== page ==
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Fraud and the Justice System

Fraud is a criminal offence in the UK and can result in serious penalties. The relevant legislation in the UK is the Fraud Act 2006.

Under this Act, it is an offense to dishonestly make a false representation with the intention of causing a gain or loss. This could include making a false statement or providing false documents in order to obtain a court order.

Fraud is the act of gaining a dishonest advantage, often financial, over another person. It is now the most commonly experienced crime in England and Wales, with an estimated 3.4 million incidents in the year ending March 2017.

More than half of these were cyber-related and the number of fraud and forgery cases dealt with by the CPS has risen by almost a third since 2011.

Fraud and economic crime – Crown Prosecution Service

A future MOI article will examine alleged “fraud and organised crime” in the justice system and legal profession.

Justice Select Committee Report

In February 2022, the Justice Committee began examining the ability of the Justice System to effectively prosecute fraud cases.

The Committee was particularly interested in how the system is set up to tackle lower-level frauds, that are often not serious enough to be considered by the Serious Fraud Office but have a significant impact on the public.

They committee also sort to understand the plans that the Government and bodies working in the Justice System had to tackle rising instances of fraud.

The Justice select committee published a full report Fraud and the Justice System on the 18th October 2022.

  • UK justice system ‘ill-equipped’ for rise in fraud
  • Action Fraud ‘unfit for purpose’ as number of victims rises 25% in two years
  • Only 2% of police funding was dedicated to combating fraud despite it accounting for 40% of reported crime
  • The Office for National Statistics disclosed last month that the number of people falling victim to fraud had risen by 25% in the past two years, with 4.5m offences in a 12-month period
  • The committee chair Sir Bob Neill, said fraud was expected to increase, but that the justice system had not reacted to the change. “People are losing their life savings and suffering lasting emotional and psychological harm,” he said. “But the level of concern from law enforcement falls short of what is required.
  • “Fraud prevention, investigation and prosecution too often has seemed like an afterthought, last in the queue for resources, monitoring and even court time. We need the criminal justice system to have the resources and focus to be able to adapt to new technologies and emerging trends.”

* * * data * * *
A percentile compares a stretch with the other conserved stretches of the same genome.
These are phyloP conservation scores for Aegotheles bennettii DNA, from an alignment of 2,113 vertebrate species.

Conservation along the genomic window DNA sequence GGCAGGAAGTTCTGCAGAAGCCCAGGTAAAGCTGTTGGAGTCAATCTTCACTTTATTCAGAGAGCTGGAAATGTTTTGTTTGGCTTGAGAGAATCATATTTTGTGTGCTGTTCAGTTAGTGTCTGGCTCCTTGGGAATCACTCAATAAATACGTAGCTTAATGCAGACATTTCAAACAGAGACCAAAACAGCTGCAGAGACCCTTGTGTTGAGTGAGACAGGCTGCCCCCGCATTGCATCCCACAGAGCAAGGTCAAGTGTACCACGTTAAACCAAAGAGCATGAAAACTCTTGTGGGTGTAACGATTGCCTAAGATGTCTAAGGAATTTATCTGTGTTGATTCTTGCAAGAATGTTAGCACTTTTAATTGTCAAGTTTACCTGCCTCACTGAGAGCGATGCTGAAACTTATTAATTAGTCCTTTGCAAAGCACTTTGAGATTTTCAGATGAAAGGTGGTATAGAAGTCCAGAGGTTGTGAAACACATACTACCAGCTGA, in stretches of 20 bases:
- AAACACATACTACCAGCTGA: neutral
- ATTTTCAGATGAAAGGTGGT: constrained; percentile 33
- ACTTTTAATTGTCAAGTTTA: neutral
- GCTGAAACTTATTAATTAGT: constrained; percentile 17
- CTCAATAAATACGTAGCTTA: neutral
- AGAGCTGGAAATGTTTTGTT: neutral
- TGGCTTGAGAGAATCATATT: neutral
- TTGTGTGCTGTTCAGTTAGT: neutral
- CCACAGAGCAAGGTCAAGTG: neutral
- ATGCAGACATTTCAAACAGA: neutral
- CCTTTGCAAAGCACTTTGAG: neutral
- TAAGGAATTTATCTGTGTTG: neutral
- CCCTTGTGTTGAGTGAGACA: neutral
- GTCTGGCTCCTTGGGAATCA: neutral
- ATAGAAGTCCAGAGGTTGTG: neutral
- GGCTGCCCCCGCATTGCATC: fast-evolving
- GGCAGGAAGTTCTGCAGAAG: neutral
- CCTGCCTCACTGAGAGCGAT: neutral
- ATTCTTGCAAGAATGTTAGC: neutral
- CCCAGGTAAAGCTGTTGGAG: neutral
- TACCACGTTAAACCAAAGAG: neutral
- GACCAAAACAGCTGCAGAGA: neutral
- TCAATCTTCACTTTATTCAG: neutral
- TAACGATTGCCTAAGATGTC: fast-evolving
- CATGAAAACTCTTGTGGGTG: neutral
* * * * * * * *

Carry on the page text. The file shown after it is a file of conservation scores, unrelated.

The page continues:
UK justice system ‘ill-equipped’ for rise in fraud, say MPs – The Guardian

HMICFRS Fraud Inspection

His Majesty’s Inspectorate of Constabulary and Fire & Rescue Services (HMICFRS) published A review of ‘Fraud: Time to choose’

In 2018, the Home Secretary commissioned Her Majesty’s Inspectorate of Constabulary and Fire & Rescue Services (HMICFRS) to carry out a thematic inspection of fraud.

We conducted our inspection between March and July 2018. In April 2019, we published Fraud: Time to choose – An inspection of the police response to fraud. In that report, we made 16 recommendations and identified 5 areas for improvement (AFIs).

We have revisited our previous inspection to see how the police service has responded to the recommendations and AFIs we made in that report. This report presents our findings on the progress that has been made.

A review of ‘Fraud: Time to choose’ – HMICFRS

Fraud Strategy

The government published a policy paper Fraud Strategy on the 3rd May 2023 which sets out a plan to reduce fraud by 10% on 2019 levels by December 2024.

National Lead Force

The City of London Police are the National Police Chiefs’ Council Lead for Economic and Cyber Crime and National Lead Force for Fraud. They operate Action Fraud and the National Fraud Intelligence Bureau.

Working with City of London Police and local forces is the National Economic Crime Centre (NECC), which sits within the National Crime Agency (NCA).

We investigate some of the country’s most complex cases of fraud, set the national strategy and coordinate the operational response. We also host Action Fraud, the national reporting centre for fraud and cybercrime, on behalf of policing.

With over 40 per cent of all crime reported in the UK being fraud related, the National Lead Force (NLF), as part of the City of London Police, serves a crucial role in the coordination of the policing response: identifying, disrupting and prosecuting fraud and economic crime across the country.

National Lead Force – City of London Police

If you have arrived at the Ministry of Injustice from https://cityoflondonpolice.uk (a MOI domain) you may well have been looking for https://cityoflondon.police.uk which is the official website for City of London Police.

For the avoidance of doubt this website is not run by City of London Police nor is it associated in any way with City of London Police.

Call 999 if:

  • a serious offence is in progress or has just been committed
  • someone is in immediate danger or harm
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  • a serious disruption to the public is likely

Call 101 for non-emergency enquiries. You can also Report a Crime Online

Check out our articles on Sussex Police, HHJ Farquhar, HHJ Bedford and the highly questionable Sussex Family Justice Board.

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By Dom Watts

Dom Watts is the founder of the Ministry of Injustice. Dom has no legal training and is not a lawyer. You can find Dom on X or Google.

"I suggest you continue your studies in English Law Mr Watts as you appear to know nothing" - DDJ Mills

“You know exactly what to do Mr Watts” - HHJ Farquhar

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